# Electromagnetic Devices with Moving Parts—Simulation with FEM/BEM Coupling

^{*}

## Abstract

**:**

## 1. Introduction

## 2. Continuous Formulation

#### 2.1. Eddy-Current Model

**B**and

**H**are the magnitudes of the $\mathit{B}$- and $\mathit{H}$-fields, respectively.

#### 2.2. Weak Form

**Remark**

**1.**

- 1.
- Perfect electric conductor (PEC) boundary conditions imply ${\gamma}_{D}^{-}\mathit{A}=\mathit{0}$ (and therefore ${\mathit{B}}^{-}\xb7\mathit{n}=0$). In this case, one usually makes use of the function space ${\mathit{H}}_{0}(\mathbf{curl},\mathsf{\Omega})$, that is the subspace of (12) with vanishing ${\gamma}_{D}$ on the boundary. Application of the weighted-residual method in this subspace does not yield any boundary term.
- 2.
- Perfect magnetic conductor (PMC) boundary conditions state ${\mathit{H}}_{\times}^{-}=\mathit{0}$, which means that the boundary term can be dropped from Equation (19).
- 3.
- Dirichlet-to-Neumann maps allow for a (global) functional relation between ${\mathit{H}}_{\times}^{-}$ and ${\gamma}_{D}^{-}\mathit{A}$. In this case, the boundary term is either approximated by absorbing or asymptotic boundary conditions or represented accurately by means of boundary integral equations as in the following. For an overview of these techniques, see [9].

#### 2.3. Boundary Integral Equations

**Remark**

**2.**

## 3. Discretisation

#### 3.1. Cohomologies

**Example**

**1.**

**λ**by means of ${\mathbf{curl}}_{\mathsf{\Gamma}}\psi $, and the fact that ${\gamma}^{\prime}=\partial \mathsf{\Sigma}$ is a closed circle. Clearly, for the given situation, there is a contradiction in that I cannot be zero for the considered non-zero current density. We thus need to augment the trial (41) by adding extra functions.

#### 3.2. Spatial Discretisation

**Remark**

**3.**

#### 3.3. Time Integration

**Remark**

**4.**

#### 3.4. Newton Method

## 4. Solution of Linear System of Equations

- The matrix ${\underset{\xaf}{J}}_{n+1}^{(k)}$, that is, the linearisation of $\underset{\xaf}{h}(\underset{\xaf}{a})$ at ${\underset{\xaf}{a}}_{n+1}^{(k)}$, has a large kernel due to the fact that $\mathbf{curl}\mathbf{grad}=\mathit{0}$. In case there are non-conducting regions, or in other words $supp(\sigma )\u228a\mathsf{\Omega}$, this deficiency carries over to the entire top-left block of the system matrix. In case of a direct solver, one would need to classify the degrees of freedom on the finite element mesh and eliminate the redundant ones, see [13]. For iterative solvers, on the other hand, careful preconditioning is needed as discussed below.
- The matrices $\underset{\xaf}{W}$, $\underset{\xaf}{K}$, and $\underset{\xaf}{V}$ are fully populated. This implies a quadratic complexity for storage and cost of matrix-vector products. Since a direct solution is complicated from the onset—see the previous point—it can be ruled out completely when considering its cubic complexity due to the boundary element matrices. In case of an iterative solution, only the actions of these matrices on a given vector need to be calculated.

#### 4.1. Fast Multipole Method

#### 4.2. Preconditioning

## 5. Force Computation

## 6. Results

#### 6.1. Force between Permanent Magnets

#### 6.2. TEAM 24

#### 6.3. Eddy-Current Brake

#### 6.4. Electromagnetic Launcher

**Remark**

**5.**

#### 6.5. Magnetic Metal Forming

## 7. Conclusions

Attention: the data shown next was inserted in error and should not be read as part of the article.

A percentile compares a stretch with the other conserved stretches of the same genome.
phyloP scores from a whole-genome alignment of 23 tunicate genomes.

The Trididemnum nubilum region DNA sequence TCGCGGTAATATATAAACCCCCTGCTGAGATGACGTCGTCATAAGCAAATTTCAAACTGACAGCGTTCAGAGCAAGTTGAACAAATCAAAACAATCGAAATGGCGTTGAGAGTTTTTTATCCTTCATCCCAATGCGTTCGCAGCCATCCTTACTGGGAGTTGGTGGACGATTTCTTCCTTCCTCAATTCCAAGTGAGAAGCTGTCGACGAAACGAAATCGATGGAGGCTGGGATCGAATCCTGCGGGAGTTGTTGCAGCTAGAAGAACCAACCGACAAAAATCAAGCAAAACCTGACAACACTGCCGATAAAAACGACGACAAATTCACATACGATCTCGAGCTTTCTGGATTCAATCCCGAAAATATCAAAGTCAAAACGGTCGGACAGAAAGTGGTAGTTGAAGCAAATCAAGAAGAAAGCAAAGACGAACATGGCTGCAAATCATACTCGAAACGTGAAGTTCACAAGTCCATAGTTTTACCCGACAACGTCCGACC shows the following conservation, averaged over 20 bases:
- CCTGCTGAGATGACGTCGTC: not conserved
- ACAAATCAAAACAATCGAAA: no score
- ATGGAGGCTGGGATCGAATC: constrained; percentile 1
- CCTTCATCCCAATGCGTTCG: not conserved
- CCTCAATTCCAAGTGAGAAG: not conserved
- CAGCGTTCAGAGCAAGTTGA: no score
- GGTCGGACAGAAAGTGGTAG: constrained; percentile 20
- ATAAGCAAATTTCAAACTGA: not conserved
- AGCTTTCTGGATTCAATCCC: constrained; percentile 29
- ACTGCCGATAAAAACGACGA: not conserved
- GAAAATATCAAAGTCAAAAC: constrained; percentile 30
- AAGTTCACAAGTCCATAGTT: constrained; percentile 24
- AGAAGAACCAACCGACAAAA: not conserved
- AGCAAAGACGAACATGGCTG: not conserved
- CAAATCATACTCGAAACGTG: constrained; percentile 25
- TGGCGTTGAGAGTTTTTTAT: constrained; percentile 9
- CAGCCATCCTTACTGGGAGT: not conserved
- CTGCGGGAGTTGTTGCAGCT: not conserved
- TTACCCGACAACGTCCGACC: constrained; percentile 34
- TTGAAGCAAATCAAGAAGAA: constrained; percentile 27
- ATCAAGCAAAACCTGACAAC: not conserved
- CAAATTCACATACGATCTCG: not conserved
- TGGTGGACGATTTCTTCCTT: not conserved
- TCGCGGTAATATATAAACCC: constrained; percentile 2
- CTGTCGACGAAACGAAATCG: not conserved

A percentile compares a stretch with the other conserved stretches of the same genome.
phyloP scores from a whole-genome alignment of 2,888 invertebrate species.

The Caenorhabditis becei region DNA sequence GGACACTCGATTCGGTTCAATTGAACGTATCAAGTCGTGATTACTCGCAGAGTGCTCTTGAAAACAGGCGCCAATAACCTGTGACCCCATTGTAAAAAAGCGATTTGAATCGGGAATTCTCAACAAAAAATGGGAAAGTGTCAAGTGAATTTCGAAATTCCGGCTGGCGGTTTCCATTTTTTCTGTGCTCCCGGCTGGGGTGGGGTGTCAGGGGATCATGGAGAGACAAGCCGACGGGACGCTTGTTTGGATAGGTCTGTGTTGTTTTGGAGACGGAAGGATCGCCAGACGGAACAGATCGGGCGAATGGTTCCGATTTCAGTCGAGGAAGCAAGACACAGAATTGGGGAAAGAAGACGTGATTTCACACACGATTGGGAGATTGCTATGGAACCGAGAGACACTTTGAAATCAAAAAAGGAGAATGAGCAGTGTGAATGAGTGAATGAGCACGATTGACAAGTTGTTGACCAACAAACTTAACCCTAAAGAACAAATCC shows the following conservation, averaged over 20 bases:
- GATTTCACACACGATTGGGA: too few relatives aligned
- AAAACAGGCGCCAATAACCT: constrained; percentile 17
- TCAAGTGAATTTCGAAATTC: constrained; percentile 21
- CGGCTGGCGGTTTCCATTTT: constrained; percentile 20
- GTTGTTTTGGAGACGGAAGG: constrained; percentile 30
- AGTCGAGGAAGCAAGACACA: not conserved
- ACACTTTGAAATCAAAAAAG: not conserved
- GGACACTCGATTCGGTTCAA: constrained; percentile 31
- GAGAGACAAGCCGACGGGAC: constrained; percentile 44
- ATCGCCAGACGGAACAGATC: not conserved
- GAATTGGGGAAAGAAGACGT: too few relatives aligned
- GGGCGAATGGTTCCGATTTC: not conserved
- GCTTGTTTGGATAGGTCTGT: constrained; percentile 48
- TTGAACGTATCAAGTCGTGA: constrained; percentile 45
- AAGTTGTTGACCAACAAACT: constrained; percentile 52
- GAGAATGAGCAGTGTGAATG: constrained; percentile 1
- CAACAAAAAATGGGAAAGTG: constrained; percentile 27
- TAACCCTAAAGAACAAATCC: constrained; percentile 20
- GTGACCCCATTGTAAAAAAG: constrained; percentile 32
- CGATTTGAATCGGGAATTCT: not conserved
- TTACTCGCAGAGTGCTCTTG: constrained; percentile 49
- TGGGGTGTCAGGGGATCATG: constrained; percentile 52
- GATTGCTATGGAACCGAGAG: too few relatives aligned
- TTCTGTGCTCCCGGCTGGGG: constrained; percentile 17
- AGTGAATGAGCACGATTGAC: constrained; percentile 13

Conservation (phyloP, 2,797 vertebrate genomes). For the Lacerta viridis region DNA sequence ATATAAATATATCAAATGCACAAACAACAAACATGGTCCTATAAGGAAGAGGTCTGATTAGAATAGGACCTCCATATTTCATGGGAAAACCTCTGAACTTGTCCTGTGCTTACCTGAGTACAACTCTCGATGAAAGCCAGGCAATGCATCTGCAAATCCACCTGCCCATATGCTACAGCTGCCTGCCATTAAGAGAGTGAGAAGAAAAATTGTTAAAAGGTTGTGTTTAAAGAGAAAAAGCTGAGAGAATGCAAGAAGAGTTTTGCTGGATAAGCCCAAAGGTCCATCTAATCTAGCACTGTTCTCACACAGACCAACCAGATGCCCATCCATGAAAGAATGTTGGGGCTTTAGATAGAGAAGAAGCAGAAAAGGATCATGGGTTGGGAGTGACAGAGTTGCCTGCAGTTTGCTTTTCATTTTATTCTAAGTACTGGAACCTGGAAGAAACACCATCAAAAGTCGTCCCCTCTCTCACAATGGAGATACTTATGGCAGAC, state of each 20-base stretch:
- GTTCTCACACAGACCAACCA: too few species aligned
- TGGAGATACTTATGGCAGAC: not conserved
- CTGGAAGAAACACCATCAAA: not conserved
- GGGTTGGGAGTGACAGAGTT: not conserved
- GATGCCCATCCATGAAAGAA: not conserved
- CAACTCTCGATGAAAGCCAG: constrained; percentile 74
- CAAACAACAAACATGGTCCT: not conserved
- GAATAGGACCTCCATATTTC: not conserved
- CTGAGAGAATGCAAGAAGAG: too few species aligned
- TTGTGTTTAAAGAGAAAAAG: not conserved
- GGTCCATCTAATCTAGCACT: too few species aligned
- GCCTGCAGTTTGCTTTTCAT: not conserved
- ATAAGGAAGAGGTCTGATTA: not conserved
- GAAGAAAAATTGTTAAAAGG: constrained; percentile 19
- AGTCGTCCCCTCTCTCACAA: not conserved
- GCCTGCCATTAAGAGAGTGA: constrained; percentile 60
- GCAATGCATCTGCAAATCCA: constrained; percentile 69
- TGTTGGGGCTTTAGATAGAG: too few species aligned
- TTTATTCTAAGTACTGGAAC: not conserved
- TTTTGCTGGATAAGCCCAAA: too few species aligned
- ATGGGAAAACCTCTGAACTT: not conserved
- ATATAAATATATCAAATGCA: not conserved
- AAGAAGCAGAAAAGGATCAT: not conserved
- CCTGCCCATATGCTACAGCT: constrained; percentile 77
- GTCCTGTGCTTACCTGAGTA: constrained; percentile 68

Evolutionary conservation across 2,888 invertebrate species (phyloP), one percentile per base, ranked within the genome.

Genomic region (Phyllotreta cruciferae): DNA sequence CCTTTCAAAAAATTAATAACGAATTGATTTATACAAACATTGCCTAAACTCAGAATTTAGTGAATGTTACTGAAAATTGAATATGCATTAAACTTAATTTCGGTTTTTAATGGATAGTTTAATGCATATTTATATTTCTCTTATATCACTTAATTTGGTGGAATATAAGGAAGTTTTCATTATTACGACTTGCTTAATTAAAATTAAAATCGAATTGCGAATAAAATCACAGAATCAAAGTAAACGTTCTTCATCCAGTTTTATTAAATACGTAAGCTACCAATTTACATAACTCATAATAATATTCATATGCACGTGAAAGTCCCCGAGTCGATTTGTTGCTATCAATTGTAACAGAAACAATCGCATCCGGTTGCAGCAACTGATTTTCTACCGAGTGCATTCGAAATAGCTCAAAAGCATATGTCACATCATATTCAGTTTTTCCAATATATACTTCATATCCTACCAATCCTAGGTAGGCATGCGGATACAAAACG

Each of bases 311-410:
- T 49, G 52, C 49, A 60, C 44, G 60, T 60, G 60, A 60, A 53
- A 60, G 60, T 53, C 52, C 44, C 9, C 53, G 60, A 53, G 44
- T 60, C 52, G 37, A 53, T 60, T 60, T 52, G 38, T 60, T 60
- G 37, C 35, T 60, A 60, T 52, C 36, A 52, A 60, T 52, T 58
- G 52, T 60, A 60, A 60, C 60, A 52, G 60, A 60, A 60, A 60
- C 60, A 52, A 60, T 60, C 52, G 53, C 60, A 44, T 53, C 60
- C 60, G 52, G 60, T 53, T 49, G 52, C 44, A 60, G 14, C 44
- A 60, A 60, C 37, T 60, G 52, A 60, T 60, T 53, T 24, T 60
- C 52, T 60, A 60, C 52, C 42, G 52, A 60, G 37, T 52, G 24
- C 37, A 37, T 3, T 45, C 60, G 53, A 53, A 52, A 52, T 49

## Author Contributions

## Funding

## Institutional Review Board Statement

## Informed Consent Statement

## Data Availability Statement

## Conflicts of Interest

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**Figure 1.**Embedding domain $\mathsf{\Omega}$ with conducting part ${\mathsf{\Omega}}_{c}$ and source current region ${\mathsf{\Omega}}_{s}$.

**Figure 3.**Geometric clusters of the same partition level (

**left**) and up and downward passes in the multilevel scheme (

**right**).

**Figure 4.**Two parallelepiped permanent magnets. Position of the magnets where the red is shifted through various positions in x-direction (

**left**). Analytic and simulated force components (

**right**).

**Figure 5.**Two axis-aligned cylindrical permanent magnets. Position of the magnets where the red is shifted through various positions in z-direction (

**left**). Analytic and simulated force component ${F}_{z}$ (

**right**).

**Figure 6.**TEAM 24 setup (

**left**) with rotor (blue), stator (green), and coils; material behaviour (

**right**) with provided data and employed curve representation.

**Figure 7.**TEAM 24 result snapshots for induced currents at $t=0.03\phantom{\rule{0.166667em}{0ex}}\mathrm{s}$ (

**left**) and the B-field at $t=0.3\phantom{\rule{0.166667em}{0ex}}\mathrm{s}$ (

**right**).

**Figure 11.**EM launcher input data: $B(H)$ relation (

**left**, logarithmic H-axis), current in the wire vs. time (

**right**).

**Figure 12.**Different snapshots of the electromagnetic launcher, projectile is coloured by the magnitude of the B-field (max = 6.8 T).

**Figure 13.**Magnetic force on the projectile (

**left**) and its velocity (

**right**). Dashed lines show results carried out with FEMM.

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**MDPI and ACS Style**

Rüberg, T.; Kielhorn, L.; Zechner, J.
Electromagnetic Devices with Moving Parts—Simulation with FEM/BEM Coupling. *Mathematics* **2021**, *9*, 1804.
https://doi.org/10.3390/math9151804

**AMA Style**

Rüberg T, Kielhorn L, Zechner J.
Electromagnetic Devices with Moving Parts—Simulation with FEM/BEM Coupling. *Mathematics*. 2021; 9(15):1804.
https://doi.org/10.3390/math9151804

**Chicago/Turabian Style**

Rüberg, Thomas, Lars Kielhorn, and Jürgen Zechner.
2021. "Electromagnetic Devices with Moving Parts—Simulation with FEM/BEM Coupling" *Mathematics* 9, no. 15: 1804.
https://doi.org/10.3390/math9151804